Friday Ends With At Least 1 Juror Left To Seat

Jury selection resumes Monday morning at 9 a.m., Jennifer Mayerle reports (2:03). WCCO 4 News At 6 - March 19, 2021

Video Transcript

AMELIA SANTANIELLO: Jury selection will continue in the Derek Chauvin trial on Monday. 13 jurors are now seated. The judge wants 14 but will pick two more next week to make sure they have enough people when the trial starts on March 29.

WCCO's Jennifer Mayerle has the latest on the jurors and the decisions that were made in court today.

JENNIFER MAYERLE: Friday started with 12 jurors seated and one more was added. Number 13 is a woman in her 50s who likes animals. She worked in customer service and is in between jobs. She said she's seen some of the fatal encounter between George Floyd and Minneapolis Police and so she can put aside any opinions about it.

When asked about Derek Chauvin, accused in Floyd's death, she said she felt he took on a different role than the other officers on scene.

- How do you mean?

- More like the leader.

- OK. And do you assign him more blame as a result of that role?

- I do not.

JENNIFER MAYERLE: Here's a look at the overall jury. There are five men, eight women. 6 of the 13 are people of color. Ages range from 20s to 60s.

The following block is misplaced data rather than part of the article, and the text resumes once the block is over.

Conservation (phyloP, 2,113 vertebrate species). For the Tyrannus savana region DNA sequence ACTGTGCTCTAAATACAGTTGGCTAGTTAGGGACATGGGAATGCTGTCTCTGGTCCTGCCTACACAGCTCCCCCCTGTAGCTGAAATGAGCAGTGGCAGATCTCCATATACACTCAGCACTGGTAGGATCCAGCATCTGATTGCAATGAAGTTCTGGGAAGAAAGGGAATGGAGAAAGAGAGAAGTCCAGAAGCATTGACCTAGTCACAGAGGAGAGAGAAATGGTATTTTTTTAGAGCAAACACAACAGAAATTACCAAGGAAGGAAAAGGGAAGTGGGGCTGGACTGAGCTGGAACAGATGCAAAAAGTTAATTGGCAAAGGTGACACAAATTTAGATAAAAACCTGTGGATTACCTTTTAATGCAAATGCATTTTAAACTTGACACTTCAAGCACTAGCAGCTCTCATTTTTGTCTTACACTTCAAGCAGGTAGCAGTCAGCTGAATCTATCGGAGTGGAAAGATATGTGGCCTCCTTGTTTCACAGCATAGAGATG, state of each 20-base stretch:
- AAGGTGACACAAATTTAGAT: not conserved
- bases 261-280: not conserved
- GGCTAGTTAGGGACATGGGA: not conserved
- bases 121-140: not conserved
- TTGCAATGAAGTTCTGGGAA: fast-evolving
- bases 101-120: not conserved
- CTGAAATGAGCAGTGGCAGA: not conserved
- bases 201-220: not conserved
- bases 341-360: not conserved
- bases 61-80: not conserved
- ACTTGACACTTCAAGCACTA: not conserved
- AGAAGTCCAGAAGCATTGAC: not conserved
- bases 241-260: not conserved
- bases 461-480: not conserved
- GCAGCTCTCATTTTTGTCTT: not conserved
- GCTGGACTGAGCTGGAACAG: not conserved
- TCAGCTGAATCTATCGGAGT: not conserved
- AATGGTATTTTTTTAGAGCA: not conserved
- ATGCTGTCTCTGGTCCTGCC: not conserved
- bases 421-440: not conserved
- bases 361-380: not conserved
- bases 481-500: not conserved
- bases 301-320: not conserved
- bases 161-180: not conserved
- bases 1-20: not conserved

And the judge ruled on three main motions Friday. He denied a change of venue and a continuance. Judge Peter Cahill is allowing a limited amount of a 2019 encounter between Floyd and police.

PETER CAHILL: The May 6, 2019, evidence is only admissible for the limited purpose of showing what Mr Floyd's-- as an example of Mr Floyd's bodily reaction, his physical symptoms, upon being confronted in almost the exact same situation.

JENNIFER MAYERLE: The emotional behavior part is out, so is an expert the state wanted to testify.

In Minneapolis, Jennifer Mayerle, WCCO 4 News.

AMELIA SANTANIELLO: Jury selection resumes on Monday morning at 9:00. And CBSN Minnesota is your source for live updates during the Derek Chauvin trial. We'll be streaming the entire trial once opening statements begin. You can watch free on any device through the CBS News app or just go to WCCO.com.